I have been to Venezuela many times and this post I am about to write is breaking my heart. OK no it isn’t, the situation requiring me to write this post is. Venezuela in the 1980s was a pretty wonderful place and most certainly so by South American standards.
The fact that Chavez’s communist policies is proving what any 10th grader should know, and nearly no university student does know at this point, that economies all begin and end with agriculture, is a hollow victory. A little like when the people at Richter conform an Iranian nuclear detonation and we the rational will get to say ‘I told you so’.
Chavez has a badly neglected oil industry which is failing to produce the kind of revenues that his populist (using the term properly) policies require. But it does provide some revenue at least. What he does not have at this point, is enough local food production to feed his own people.
Until recently, Venezuela was importing the bulk of the basic food stuffs it needed from it’s neighbor Colombia, a nation that for reasons that have little to do with the well being of his people, Chavez has created conflict with including some serious brinkmanship to war. Fortunately it appears that Bogota does not take Chavez seriously enough to do the kind of Damage to the Venezuelan state they are more than capable of delivering without taking much damage in return unless Iran has handed Chavez a lot more than we are aware of at this time. Caracas now looks to the USA to make up for the foods that Colombia is not selling to Venezuela. This of course has to be a more expensive solution as shipping costs alone would jack the price up a lot even if the cost of the food stuffs where identical. Which they most likely are not.
The most important aspect of all this, is the communist-‘Bolivarian’ notion that you can command a price at which goods that require resources to produce, can be sold for sustainably. At some point, you simply cant make more when you sold what you had at a loss. Suppliers may not share your vision and even if they did, sooner or later the ground itself will not give up it’s bounty unless you plant seeds, water it, fertilize it, harvest it, then process ship and store it.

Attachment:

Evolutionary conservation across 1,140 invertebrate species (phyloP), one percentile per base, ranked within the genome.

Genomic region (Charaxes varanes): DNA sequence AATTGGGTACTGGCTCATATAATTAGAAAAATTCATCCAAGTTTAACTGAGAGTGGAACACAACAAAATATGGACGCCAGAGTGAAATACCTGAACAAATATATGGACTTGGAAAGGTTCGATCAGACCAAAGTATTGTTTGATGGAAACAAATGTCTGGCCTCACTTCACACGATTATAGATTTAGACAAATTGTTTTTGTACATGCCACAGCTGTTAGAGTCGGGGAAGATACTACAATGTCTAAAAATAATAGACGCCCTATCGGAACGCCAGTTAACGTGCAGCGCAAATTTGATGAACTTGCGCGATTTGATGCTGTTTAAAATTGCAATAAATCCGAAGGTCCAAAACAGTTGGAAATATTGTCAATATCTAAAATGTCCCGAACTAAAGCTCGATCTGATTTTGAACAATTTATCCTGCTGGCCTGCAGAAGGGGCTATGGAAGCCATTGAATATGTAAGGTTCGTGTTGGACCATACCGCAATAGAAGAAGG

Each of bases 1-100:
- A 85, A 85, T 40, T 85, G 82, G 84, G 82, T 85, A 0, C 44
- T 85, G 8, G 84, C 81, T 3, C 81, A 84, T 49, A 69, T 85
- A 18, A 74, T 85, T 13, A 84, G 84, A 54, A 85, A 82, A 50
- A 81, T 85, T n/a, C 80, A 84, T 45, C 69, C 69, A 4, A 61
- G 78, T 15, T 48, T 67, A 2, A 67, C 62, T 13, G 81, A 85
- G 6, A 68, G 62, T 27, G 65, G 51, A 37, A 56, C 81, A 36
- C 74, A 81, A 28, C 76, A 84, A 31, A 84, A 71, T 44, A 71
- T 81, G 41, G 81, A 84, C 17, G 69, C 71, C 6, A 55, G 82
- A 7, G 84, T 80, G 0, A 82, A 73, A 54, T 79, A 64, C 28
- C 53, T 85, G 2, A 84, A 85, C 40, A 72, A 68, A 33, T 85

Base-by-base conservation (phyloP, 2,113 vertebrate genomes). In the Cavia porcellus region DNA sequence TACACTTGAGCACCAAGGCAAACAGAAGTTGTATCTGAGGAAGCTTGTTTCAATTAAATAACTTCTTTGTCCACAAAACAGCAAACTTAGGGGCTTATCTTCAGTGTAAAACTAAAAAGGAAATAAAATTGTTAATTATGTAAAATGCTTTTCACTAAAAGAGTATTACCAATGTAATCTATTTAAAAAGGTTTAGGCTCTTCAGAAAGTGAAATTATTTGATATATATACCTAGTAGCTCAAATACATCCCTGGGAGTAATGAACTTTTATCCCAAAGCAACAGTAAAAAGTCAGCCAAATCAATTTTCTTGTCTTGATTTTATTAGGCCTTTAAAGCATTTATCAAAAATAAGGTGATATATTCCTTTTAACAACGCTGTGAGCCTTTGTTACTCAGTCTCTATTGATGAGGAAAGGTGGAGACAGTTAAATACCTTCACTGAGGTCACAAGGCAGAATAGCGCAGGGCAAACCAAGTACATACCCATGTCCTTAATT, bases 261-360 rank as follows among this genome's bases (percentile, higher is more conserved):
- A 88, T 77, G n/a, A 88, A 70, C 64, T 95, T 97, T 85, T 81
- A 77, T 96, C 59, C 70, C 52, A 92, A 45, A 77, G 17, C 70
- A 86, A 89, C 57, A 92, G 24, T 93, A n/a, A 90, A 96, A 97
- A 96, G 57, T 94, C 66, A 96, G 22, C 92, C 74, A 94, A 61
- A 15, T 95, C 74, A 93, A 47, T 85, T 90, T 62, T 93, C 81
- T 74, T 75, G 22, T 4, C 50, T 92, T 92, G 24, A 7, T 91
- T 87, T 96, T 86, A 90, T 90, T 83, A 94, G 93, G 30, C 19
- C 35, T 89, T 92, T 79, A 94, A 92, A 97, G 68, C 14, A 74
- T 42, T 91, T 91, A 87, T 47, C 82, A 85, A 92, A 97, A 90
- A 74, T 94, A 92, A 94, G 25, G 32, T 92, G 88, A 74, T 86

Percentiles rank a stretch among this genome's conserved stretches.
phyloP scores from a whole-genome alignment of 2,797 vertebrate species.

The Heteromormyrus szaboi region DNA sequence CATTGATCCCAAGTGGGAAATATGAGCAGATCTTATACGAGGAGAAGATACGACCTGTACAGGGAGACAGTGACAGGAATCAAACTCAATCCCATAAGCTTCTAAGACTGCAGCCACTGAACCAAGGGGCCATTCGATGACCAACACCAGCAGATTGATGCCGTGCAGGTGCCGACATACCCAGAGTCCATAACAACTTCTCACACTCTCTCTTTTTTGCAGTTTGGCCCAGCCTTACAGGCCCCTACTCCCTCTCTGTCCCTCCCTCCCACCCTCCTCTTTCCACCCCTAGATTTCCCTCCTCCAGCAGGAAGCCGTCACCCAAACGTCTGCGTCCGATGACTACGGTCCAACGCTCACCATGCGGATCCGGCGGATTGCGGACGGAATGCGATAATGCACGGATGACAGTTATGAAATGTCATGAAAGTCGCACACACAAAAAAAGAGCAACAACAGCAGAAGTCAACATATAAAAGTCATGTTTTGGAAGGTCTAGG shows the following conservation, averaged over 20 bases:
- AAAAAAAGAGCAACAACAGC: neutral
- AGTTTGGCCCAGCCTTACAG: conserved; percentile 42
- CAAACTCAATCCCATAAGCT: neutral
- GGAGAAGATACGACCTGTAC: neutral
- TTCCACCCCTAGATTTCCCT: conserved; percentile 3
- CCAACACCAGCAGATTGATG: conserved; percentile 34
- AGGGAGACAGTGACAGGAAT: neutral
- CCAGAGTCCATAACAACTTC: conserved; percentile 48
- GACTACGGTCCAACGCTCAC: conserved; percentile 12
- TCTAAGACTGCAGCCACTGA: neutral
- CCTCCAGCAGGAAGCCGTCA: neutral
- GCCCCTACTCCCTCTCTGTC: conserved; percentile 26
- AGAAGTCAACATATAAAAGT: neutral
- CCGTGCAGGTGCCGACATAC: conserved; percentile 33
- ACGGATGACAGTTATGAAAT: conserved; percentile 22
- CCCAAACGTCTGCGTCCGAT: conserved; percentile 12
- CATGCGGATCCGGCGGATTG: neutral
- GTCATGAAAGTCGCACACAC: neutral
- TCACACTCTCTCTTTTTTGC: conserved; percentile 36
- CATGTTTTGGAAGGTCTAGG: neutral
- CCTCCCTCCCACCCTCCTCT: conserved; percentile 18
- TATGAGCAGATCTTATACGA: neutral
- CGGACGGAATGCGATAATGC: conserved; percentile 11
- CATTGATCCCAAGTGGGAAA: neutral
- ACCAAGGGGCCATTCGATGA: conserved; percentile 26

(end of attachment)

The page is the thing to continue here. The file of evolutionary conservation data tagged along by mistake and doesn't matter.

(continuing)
The fact that Chavez is now raising the price of food officially for the second time in a year and a half shows that there are serious cracks in whatever-it-is he thinks of as a ‘system’ for regulating his economy, which appears to be, ‘demand that prices be what he dictates, and when people break his commands, nationalize the industry, only to find that the industry has the same problems no matter who works there’.
Below, I will paste two paragraphs from an excellent STRATFOR analysis in keeping with the copyright agreement with them. However if you are a member of Stratfor, you may want to go read this yourself at their website, and if not, you may want to sign up for a membership. Occasionally they offer a two week free trial of their service. Might be worth a go. In any case, they have a solid eye on Hugo and his ‘rush to flush’, the nation of Venezuela.
Eeyore for Vladtepesblog.
Venezuelan Food Minister Felix Osorio on Feb. 25 announced an upcoming increase in the price of regulated food — the second food price increase in about 18 months. Whatever the reason behind the government’s decision to raise food prices, the development shows the severity of Venezuela’s economic situation and creates concern for the country’s economic stability.
While food shortages have been an intermittent issue for years in Venezuela, STRATFOR sources have reported that they are becoming more frequent (albeit still temporary). Government officials also have been growing increasingly defencive about the issue. Still, the Venezuelan government may have little choice but to resort to risky measures like food price increases to stave off the politically explosive situation of large-scale food shortages coupled with extended electricity blackouts, which could have an extremely destabilizing effect on the regime.